Rashaad Penny, de los Seahawks de Seattle, anota en el partido del lunes 2 de diciembre de 2019, ante los Vikings de Minnesota (AP Foto/John Froschauer)
Rashaad Penny, de los Seahawks de Seattle, anota en el partido del lunes 2 de diciembre de 2019, ante los Vikings de Minnesota (AP Foto/John Froschauer)

RENTON, Wash. (AP) — It only took a couple of weeks of seeing what the combo of Chris Carson and Rashaad Penny could produce for the optimism over the Seattle Seahawks' postseason chances to rise.

And in one play last week against the Los Angeles Rams, that one-two punch was gone.

Penny went down with an ACL injury on his first offensive touch of the game, an injury that will require surgery and ended his season. While the Seahawks believe they have the options in place to replace Penny’s production, there will be a change going forward from a game-plan that seemed to be working well for Seattle.

“He has had a big impact the last few weeks and we’ve really liked his contribution,” coach Pete Carroll said. “You miss him. A guy like that, you just don’t replace him. You go to the next guy and he brings what he has.”

The loss of Penny will likely mean two significant changes. First, the balance of carries should shift back to Carson. Through the first 10 games, Carson was averaging 20 carries per contest. But in the two games coming out of Seattle’s bye week where Penny became a much more significant part of the rushing offense, Carson’s carries dropped to an average of 15 per game. There was a conscious effort by Seattle to get the ball to Penny and give Carson a bit of a break heading toward the postseason.

The other major change comes with filling Penny’s role. The first chance will go to C.J. Prosise.

“It’s not my first time in this position. The time is called, got to go perform, got to go do your job. I’m just ready for the opportunity,” Prosise said.

Prosise is somewhat of an enigma for Seattle. He’s shown flashes of being a premier running back during his limited opportunities in his four seasons. But getting those chances has been the biggest challenge for Prosise.

Whether its injuries or simply getting shuffled down the depth chart, Prosise has been invisible for more than half of his career. Prosise has played in just 23 of a possible 61 regular season games. He’d been inactive for the previous five games before last week against the Rams.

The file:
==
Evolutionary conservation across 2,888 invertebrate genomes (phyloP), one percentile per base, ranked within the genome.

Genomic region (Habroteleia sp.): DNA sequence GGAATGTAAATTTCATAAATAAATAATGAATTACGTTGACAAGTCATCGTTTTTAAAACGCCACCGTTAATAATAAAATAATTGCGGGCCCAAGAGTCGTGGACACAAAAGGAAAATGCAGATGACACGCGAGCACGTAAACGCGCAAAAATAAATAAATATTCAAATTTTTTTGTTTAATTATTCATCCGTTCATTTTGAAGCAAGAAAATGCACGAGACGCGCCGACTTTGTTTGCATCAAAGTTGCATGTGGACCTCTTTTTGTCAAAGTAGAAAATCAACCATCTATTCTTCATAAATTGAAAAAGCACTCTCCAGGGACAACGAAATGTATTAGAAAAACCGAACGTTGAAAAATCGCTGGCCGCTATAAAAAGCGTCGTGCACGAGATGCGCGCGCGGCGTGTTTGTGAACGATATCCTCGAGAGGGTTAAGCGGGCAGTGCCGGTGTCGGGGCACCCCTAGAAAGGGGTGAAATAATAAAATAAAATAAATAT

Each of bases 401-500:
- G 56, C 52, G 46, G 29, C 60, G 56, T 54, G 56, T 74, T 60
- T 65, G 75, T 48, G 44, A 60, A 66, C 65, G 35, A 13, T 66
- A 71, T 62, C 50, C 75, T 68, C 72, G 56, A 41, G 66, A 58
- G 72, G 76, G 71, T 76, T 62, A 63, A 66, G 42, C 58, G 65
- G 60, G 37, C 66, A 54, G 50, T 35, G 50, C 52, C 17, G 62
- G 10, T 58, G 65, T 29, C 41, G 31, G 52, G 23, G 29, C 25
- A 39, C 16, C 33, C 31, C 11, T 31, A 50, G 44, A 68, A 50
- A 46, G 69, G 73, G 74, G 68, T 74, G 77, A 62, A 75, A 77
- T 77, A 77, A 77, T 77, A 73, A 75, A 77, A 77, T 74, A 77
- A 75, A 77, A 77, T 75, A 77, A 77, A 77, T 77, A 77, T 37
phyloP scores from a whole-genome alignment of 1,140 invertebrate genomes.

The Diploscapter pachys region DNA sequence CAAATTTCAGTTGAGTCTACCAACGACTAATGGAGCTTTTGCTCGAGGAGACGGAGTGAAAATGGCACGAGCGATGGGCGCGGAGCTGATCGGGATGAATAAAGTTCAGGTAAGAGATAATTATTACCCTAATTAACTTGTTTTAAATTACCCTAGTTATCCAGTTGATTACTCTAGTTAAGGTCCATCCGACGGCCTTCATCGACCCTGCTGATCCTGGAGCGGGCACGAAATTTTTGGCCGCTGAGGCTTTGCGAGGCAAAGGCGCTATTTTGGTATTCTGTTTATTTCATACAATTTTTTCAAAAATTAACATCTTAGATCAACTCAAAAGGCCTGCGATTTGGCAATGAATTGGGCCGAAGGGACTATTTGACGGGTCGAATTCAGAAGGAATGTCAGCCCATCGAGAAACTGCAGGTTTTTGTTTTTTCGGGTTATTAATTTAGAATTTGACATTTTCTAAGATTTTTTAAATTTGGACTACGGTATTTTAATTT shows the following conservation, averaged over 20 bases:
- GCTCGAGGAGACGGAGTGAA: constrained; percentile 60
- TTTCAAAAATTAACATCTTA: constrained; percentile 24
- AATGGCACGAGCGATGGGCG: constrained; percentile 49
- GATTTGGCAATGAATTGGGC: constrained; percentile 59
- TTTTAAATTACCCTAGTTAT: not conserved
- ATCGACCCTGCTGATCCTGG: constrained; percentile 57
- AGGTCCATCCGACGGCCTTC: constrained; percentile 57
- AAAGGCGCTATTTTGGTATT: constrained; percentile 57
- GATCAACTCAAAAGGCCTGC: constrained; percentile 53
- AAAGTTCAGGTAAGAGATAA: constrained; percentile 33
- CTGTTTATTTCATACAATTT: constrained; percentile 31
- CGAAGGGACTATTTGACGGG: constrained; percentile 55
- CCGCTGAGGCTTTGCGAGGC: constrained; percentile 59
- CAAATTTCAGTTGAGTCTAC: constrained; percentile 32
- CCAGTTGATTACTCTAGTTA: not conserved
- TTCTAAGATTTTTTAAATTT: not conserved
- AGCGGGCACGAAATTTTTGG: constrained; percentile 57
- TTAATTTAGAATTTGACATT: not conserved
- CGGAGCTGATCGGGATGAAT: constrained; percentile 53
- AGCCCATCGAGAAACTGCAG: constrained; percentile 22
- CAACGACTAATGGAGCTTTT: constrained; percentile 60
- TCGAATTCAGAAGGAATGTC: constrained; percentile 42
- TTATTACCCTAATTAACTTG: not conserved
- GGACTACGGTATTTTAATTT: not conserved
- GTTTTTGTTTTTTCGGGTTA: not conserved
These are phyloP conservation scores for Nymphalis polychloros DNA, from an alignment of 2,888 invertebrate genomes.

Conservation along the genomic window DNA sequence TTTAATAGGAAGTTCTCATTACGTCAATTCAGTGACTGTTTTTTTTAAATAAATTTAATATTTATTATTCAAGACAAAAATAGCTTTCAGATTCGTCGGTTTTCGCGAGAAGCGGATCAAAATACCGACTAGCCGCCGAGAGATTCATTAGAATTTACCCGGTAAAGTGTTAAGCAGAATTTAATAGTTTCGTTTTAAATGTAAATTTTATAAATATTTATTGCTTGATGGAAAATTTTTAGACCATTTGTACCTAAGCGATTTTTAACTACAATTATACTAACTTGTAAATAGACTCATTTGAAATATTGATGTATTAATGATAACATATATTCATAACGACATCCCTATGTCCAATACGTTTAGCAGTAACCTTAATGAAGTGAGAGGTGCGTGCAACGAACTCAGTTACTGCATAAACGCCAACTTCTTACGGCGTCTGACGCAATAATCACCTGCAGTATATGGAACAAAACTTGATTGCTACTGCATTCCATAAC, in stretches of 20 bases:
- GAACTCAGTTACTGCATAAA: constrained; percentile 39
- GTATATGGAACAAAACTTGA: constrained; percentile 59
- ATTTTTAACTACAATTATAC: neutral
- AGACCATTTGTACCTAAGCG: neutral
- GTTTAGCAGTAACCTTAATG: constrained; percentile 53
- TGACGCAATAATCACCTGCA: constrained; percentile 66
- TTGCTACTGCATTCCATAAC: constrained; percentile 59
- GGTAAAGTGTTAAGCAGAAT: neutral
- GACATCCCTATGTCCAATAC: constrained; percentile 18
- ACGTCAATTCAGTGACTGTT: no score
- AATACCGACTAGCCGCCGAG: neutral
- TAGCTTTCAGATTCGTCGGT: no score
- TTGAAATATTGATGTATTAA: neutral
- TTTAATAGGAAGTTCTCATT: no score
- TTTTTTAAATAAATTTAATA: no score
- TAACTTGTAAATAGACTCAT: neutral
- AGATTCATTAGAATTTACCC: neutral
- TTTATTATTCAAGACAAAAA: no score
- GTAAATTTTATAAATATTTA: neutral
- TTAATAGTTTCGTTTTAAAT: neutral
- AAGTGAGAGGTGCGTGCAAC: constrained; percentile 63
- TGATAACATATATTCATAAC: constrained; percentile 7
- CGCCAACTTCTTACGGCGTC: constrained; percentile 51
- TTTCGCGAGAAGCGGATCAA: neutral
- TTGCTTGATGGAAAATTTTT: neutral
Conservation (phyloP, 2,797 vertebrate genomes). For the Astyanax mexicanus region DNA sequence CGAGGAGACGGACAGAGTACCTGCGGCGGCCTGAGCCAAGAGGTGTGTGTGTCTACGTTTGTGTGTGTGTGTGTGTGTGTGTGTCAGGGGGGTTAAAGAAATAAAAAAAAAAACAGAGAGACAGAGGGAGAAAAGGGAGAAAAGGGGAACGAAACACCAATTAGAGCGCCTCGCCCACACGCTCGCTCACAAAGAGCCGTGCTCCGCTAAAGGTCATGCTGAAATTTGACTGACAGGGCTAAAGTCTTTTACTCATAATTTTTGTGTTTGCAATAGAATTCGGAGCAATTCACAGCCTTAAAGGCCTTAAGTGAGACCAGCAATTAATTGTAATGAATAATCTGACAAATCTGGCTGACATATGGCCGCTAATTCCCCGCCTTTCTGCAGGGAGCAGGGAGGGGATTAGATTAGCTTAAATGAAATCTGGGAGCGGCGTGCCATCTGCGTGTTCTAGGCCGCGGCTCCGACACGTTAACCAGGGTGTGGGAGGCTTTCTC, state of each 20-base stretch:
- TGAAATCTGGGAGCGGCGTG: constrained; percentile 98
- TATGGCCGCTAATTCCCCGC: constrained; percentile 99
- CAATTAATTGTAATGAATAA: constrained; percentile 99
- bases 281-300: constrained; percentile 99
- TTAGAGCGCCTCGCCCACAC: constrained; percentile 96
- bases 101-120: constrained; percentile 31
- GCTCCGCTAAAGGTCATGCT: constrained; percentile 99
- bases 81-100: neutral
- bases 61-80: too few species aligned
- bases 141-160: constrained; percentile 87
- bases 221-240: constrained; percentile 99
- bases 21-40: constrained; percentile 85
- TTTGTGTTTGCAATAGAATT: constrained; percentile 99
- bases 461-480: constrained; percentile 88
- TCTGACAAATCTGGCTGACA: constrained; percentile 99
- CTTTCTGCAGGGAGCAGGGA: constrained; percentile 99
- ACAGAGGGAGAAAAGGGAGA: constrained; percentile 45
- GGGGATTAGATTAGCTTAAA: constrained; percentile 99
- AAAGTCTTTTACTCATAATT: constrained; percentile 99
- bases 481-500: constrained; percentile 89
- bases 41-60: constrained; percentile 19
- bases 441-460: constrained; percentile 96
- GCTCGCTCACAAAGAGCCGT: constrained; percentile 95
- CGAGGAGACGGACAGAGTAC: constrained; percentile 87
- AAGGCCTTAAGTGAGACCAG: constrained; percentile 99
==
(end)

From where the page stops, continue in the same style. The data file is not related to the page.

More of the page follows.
“It was tough kind of coming in and out and not really having much expectation of playing,” Prosise said. “It was frustrating. It was a hard time for me. But I knew it was some adversity I had to get through.”

For many Seattle fans, the memory of Prosise’s two-week span against New England and Philadelphia during his rookie season of 2016 still stands out. Against the Patriots, Prosise had 17 carries for 66 yards, and seven receptions for 87 yards. For the former wide receiver turned running back, it was the perfect combination of running and receiving. A week later against the Eagles, Prosise had four carries for 76 yards, including a 72-yard touchdown run, but suffered a fractured scapula early in the game.

In those two games, Prosise had a combined 21 carries for 142 yards. In the subsequent 17 games over the past three seasons where Prosise has played, he has rushed for a grand total of 63 yards.

“I feel more fresh than ever,” Prosise said. “I’ve been working on my game, working on myself mentally, physically. I’ve stayed in playbook, stayed ready. I knew my time would be called at some point. I was just waiting for it.”

Seattle also expects to work rookie Travis Homer into the mix. But those will be limited opportunities with Carson and Prosise the primary options going forward.

“We expect them to do well. C.J. has always done well when you give him a chance. Now, he’ll know he’s in the game plan and all of that. I’m hoping he’ll contribute in a big way,” Carroll said.

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